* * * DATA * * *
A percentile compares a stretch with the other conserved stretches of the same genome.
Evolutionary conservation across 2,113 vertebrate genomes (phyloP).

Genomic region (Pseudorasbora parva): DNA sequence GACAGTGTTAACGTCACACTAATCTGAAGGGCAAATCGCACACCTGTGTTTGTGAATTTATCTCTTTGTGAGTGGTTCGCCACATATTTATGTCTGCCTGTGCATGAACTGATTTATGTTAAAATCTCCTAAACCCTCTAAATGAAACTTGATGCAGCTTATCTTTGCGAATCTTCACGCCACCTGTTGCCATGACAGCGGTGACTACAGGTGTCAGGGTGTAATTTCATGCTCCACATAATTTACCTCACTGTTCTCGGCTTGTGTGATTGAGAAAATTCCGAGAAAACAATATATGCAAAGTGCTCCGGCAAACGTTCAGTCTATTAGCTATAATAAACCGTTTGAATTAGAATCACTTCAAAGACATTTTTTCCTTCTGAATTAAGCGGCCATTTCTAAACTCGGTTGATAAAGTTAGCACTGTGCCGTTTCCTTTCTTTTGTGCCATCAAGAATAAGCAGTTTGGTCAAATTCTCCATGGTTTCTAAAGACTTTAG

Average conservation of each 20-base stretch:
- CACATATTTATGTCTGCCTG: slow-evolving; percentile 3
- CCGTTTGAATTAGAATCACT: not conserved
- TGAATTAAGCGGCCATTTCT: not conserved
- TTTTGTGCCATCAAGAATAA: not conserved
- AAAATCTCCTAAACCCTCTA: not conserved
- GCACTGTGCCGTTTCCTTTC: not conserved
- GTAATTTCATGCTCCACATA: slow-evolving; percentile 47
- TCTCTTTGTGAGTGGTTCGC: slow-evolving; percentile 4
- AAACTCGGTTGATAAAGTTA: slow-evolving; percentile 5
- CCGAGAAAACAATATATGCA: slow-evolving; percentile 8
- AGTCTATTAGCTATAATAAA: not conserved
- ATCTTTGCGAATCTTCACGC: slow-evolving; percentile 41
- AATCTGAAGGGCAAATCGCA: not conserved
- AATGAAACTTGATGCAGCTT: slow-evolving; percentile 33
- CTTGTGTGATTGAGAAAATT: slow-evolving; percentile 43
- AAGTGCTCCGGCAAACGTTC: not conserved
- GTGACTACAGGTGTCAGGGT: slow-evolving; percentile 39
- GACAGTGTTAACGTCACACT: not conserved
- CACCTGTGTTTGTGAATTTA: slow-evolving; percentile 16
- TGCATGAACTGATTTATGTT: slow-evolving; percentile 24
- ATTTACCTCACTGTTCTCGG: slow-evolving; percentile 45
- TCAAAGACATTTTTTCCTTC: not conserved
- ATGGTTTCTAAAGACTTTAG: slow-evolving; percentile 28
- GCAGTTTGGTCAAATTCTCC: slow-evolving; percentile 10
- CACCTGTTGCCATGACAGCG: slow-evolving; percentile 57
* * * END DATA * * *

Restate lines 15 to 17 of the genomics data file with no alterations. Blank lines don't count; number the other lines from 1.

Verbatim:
- AGTCTATTAGCTATAATAAA: not conserved
- ATCTTTGCGAATCTTCACGC: slow-evolving; percentile 41
- AATCTGAAGGGCAAATCGCA: not conserved